Sparkling, Bubbly and Fizzy Wines

There’s no doubt that there is a certain cachet surrounding sparkling wines. Wines with bubbles are fun and lively and remind us of special moments in life. As I always think of wines as a simple luxury in life, wines with bubbles up the ante a bit more.

Here is a break down of sparkling wines to better help the category:

Champagne: This is a very popular sparkling wine produced from grapes grown in the Champagne region of France. The “Champagne method” calls for the secondary fermentation of the wine to take place in each individual bottle to create carbonation. The primary grapes used in the production of Champagne are Pinot noir and Pinot Meunier (two red grapes), and Chardonnay (one white grape). Champagne can come in white or rose and using several different variations of those three grapes. Only sparkling wines from Champagne, France can be called Champagne. Anything else is “sparkling wine.” This was the beverage of choice for royalty in the 17th, 18th and 19th century and is why some of the prestige and cachet of sparkling wine still exists today.

Prosecco: Prosecco is a light and easy sparkling white wine that comes in either a dry or extra dry wine and made from Glera grape in Northern Italy. Today, you can find rose versions of prosecco too. Prosecco usually is produced using the Charmat method, in which the secondary fermentation takes place in stainless steel tanks and then bottled. That makes the wine less expensive to produce and very palatable and approachable. Prosecco is fairly inexpensive and is also a great sparkling wine to use when making sparkling wine cocktails like a Mimosa, Bellini or to top off a flavored martini.

Cava: This is a lovely sparkling wine that comes from Catalonia, Spain. It may be white (blanco) or rosé (rosado). Cava uses the Macabeo, Parellada and Xarel-lo grapes, indigenous to Spain. The Catalan word cava means cave or cellar. Caves were used in the early days of cava production for the preservation or aging of wine. Catalan winemakers officially adopted the term in 1970 to distinguish their product from French champagne. Cava wines are made in the “Champagne method,” but can be purchased at the fraction of the price of champagne.

Sparkling Moscato: Moscato originally comes from Piedmont, Italy. It is a semi-sweet, lightly sparkling, low-alcohol wine. As the name implies, it is made from Moscato Bianco grapes grown in vineyards near the town of Asti. However, you can find variations of this wine from Spain, France and the United States. The characteristic notes on the nose are floral aromas and hints of peach, apricot and honey. It is one of Italy’s most famous and most popular wines. This wine, of course, comes in a still version as well.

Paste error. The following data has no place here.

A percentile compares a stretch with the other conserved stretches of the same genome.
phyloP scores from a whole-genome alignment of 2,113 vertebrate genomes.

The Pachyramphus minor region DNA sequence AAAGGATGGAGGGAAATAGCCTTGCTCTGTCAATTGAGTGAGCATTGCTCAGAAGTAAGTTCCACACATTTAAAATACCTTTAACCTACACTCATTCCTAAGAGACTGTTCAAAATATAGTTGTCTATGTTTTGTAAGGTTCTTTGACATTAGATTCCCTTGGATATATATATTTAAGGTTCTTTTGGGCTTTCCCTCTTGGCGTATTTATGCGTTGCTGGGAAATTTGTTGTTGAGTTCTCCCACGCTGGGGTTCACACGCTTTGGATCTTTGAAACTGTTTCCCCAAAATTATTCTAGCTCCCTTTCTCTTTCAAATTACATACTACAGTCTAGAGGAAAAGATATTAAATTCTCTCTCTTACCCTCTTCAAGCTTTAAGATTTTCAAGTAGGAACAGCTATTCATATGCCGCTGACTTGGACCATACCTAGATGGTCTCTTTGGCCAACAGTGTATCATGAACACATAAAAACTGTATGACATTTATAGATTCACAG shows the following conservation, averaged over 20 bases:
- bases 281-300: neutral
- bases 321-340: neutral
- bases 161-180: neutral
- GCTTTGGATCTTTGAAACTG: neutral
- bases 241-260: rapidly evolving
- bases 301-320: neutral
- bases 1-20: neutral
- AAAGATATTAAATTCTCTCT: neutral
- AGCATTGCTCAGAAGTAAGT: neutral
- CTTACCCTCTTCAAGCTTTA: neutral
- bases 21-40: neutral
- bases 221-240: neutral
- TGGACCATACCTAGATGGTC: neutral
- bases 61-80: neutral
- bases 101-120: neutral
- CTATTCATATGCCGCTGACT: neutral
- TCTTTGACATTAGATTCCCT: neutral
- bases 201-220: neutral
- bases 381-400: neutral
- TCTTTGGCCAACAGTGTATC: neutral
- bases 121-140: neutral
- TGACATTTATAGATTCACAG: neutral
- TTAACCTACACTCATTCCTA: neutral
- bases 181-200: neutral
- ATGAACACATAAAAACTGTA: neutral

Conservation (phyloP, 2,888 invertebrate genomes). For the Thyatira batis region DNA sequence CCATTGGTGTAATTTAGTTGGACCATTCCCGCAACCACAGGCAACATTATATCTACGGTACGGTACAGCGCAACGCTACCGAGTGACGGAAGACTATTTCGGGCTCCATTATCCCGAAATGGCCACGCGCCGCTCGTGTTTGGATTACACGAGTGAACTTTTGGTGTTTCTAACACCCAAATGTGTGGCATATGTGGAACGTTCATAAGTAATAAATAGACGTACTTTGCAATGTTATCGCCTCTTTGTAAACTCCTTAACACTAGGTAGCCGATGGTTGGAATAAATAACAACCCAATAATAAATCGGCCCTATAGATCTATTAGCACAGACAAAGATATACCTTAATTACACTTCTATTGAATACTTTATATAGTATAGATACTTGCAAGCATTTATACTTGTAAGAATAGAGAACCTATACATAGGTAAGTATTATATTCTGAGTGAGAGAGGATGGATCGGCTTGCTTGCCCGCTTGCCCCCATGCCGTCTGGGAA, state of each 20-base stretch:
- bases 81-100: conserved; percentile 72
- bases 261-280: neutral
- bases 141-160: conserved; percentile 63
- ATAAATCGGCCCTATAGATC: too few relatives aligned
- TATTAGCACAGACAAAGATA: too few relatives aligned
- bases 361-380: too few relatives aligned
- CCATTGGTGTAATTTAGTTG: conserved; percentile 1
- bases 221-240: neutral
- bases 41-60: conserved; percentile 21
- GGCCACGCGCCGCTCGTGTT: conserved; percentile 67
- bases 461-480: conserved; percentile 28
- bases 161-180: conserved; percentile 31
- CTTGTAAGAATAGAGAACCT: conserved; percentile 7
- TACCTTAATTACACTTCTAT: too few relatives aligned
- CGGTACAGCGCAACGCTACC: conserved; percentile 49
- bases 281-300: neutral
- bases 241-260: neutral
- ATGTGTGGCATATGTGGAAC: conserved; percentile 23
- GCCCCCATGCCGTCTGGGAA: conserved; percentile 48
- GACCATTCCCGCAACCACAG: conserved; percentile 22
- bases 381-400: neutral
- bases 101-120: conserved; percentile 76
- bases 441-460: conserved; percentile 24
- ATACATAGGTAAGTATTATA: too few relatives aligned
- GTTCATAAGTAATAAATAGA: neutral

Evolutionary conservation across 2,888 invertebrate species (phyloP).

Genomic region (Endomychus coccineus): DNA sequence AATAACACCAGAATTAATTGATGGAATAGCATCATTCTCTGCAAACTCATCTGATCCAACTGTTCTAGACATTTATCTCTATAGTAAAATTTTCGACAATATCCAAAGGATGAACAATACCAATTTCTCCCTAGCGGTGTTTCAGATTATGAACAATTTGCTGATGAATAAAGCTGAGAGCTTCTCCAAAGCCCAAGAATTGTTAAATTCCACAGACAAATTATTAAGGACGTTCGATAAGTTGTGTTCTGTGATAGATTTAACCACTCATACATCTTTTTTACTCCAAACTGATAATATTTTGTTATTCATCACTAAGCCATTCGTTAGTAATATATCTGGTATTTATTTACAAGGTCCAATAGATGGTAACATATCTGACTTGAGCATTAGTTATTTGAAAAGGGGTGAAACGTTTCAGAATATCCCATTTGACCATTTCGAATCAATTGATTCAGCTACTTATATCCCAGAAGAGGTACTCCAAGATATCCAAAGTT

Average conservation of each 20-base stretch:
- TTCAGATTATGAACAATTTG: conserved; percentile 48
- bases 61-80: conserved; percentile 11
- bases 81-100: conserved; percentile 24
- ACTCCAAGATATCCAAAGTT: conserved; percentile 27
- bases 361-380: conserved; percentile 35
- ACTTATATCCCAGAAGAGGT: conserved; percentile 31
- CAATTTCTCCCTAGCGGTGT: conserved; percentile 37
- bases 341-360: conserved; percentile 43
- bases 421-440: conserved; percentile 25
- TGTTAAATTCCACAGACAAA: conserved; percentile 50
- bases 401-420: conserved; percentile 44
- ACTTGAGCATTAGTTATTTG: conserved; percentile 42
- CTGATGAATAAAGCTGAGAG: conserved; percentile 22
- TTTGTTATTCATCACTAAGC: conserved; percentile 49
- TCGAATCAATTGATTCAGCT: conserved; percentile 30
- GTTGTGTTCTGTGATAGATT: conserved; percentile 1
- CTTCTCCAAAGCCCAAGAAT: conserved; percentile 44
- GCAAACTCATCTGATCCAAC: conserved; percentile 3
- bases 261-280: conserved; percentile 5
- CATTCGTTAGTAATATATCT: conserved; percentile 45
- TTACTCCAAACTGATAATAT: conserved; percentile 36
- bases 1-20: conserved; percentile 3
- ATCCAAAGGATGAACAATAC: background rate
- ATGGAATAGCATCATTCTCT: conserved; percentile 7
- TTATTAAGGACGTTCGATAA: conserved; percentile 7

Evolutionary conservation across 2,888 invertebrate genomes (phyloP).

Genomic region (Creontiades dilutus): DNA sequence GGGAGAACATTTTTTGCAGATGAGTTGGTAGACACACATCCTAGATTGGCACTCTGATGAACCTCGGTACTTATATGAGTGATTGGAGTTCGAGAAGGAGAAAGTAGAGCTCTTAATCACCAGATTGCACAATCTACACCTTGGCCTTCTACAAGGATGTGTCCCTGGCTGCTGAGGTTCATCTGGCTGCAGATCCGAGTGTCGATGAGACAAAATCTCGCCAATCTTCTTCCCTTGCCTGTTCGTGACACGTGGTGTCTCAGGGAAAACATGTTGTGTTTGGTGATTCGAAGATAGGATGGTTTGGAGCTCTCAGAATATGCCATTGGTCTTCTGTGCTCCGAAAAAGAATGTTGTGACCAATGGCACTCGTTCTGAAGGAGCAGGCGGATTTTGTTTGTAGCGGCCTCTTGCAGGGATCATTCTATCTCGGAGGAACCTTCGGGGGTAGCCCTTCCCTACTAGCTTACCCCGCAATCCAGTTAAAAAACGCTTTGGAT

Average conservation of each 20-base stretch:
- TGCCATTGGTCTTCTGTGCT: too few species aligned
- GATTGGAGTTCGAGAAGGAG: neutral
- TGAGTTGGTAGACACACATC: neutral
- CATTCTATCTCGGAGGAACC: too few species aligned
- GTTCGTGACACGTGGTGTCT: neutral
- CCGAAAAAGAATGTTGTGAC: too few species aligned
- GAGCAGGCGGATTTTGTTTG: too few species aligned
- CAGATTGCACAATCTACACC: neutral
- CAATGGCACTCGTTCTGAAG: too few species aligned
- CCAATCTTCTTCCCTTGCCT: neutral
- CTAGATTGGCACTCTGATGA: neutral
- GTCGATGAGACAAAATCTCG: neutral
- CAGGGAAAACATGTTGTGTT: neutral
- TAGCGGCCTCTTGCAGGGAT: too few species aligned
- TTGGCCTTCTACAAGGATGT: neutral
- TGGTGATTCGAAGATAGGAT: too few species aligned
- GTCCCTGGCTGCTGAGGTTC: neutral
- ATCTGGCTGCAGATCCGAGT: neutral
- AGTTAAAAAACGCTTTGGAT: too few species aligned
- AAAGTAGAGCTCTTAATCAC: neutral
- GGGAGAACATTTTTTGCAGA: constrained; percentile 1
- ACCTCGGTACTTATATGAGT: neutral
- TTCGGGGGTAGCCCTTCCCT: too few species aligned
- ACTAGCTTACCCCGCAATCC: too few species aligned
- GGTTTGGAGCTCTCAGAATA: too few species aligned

Lambrusco: This is another Italian sparkling wine, but it comes in a red (yes, red), rose or white form using the Lambrusco grape from Emilia-Romagna and one in Lombardy. Throughout the 1970s and 1980s, sweet Lambrusco was the biggest selling import wine in the United States. It is very fun to drink in the summer or special occasions with hard and soft cheeses and cured meats.

Sparkling Shiraz: This is another interesting sparkling wine that happens to be a red, sparkling wine. It is made in the same way as Champagne – that is, bottle fermented, aged on lees, and left to develop in the bottle. It used the Shiraz/Syrah grape in Australia. This wine features a very different set of aromas from the previous wines like the smell of blackcurrants, blackberries, chocolate, cherries, strawberries and more. It’s frothy and has a purple hue. The palate features powerful fruit. It’s a dry sparkling, but it is fruit forward with nice acidity and tannin structure. On the finish, you’ll find hints of berries, mushroom, spice, cherries and pepper.

Hopefully one of these options – or any other sparkling wine from throughout the world – will strike your fancy.

Leave a Reply

Your email address will not be published. Required fields are marked *